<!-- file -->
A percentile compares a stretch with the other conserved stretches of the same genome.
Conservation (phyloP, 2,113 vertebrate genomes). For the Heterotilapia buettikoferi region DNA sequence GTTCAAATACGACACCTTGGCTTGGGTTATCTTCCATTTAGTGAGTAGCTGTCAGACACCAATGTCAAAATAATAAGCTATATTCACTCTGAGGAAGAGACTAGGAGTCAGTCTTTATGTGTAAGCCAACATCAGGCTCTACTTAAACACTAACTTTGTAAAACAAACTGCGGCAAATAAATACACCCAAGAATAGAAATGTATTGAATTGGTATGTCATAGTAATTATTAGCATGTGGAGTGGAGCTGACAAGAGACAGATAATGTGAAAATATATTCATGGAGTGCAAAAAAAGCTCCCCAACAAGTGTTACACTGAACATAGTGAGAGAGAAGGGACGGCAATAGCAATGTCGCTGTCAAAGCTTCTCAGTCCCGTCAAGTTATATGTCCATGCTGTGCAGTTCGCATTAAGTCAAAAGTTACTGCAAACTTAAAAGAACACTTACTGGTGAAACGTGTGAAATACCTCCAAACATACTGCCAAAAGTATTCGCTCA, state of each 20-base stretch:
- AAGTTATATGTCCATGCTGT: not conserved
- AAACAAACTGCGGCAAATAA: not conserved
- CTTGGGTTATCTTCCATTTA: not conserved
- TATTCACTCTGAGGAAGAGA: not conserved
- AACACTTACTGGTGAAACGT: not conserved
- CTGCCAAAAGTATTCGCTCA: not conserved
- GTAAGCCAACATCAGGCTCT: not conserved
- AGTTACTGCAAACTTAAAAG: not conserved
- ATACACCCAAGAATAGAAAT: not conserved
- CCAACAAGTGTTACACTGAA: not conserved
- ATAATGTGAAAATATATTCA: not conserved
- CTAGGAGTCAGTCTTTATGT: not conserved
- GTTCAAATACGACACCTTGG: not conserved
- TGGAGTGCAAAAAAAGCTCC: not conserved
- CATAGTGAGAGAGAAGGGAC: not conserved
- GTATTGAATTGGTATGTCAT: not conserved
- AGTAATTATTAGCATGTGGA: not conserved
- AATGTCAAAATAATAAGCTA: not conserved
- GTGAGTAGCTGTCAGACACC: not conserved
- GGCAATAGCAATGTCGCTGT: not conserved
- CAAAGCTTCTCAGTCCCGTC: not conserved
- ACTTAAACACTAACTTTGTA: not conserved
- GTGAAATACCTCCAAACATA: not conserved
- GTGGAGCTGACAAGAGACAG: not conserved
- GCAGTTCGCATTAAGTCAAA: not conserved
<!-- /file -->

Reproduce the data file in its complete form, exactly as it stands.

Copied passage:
A percentile compares a stretch with the other conserved stretches of the same genome.
Conservation (phyloP, 2,113 vertebrate genomes). For the Heterotilapia buettikoferi region DNA sequence GTTCAAATACGACACCTTGGCTTGGGTTATCTTCCATTTAGTGAGTAGCTGTCAGACACCAATGTCAAAATAATAAGCTATATTCACTCTGAGGAAGAGACTAGGAGTCAGTCTTTATGTGTAAGCCAACATCAGGCTCTACTTAAACACTAACTTTGTAAAACAAACTGCGGCAAATAAATACACCCAAGAATAGAAATGTATTGAATTGGTATGTCATAGTAATTATTAGCATGTGGAGTGGAGCTGACAAGAGACAGATAATGTGAAAATATATTCATGGAGTGCAAAAAAAGCTCCCCAACAAGTGTTACACTGAACATAGTGAGAGAGAAGGGACGGCAATAGCAATGTCGCTGTCAAAGCTTCTCAGTCCCGTCAAGTTATATGTCCATGCTGTGCAGTTCGCATTAAGTCAAAAGTTACTGCAAACTTAAAAGAACACTTACTGGTGAAACGTGTGAAATACCTCCAAACATACTGCCAAAAGTATTCGCTCA, state of each 20-base stretch:
- AAGTTATATGTCCATGCTGT: not conserved
- AAACAAACTGCGGCAAATAA: not conserved
- CTTGGGTTATCTTCCATTTA: not conserved
- TATTCACTCTGAGGAAGAGA: not conserved
- AACACTTACTGGTGAAACGT: not conserved
- CTGCCAAAAGTATTCGCTCA: not conserved
- GTAAGCCAACATCAGGCTCT: not conserved
- AGTTACTGCAAACTTAAAAG: not conserved
- ATACACCCAAGAATAGAAAT: not conserved
- CCAACAAGTGTTACACTGAA: not conserved
- ATAATGTGAAAATATATTCA: not conserved
- CTAGGAGTCAGTCTTTATGT: not conserved
- GTTCAAATACGACACCTTGG: not conserved
- TGGAGTGCAAAAAAAGCTCC: not conserved
- CATAGTGAGAGAGAAGGGAC: not conserved
- GTATTGAATTGGTATGTCAT: not conserved
- AGTAATTATTAGCATGTGGA: not conserved
- AATGTCAAAATAATAAGCTA: not conserved
- GTGAGTAGCTGTCAGACACC: not conserved
- GGCAATAGCAATGTCGCTGT: not conserved
- CAAAGCTTCTCAGTCCCGTC: not conserved
- ACTTAAACACTAACTTTGTA: not conserved
- GTGAAATACCTCCAAACATA: not conserved
- GTGGAGCTGACAAGAGACAG: not conserved
- GCAGTTCGCATTAAGTCAAA: not conserved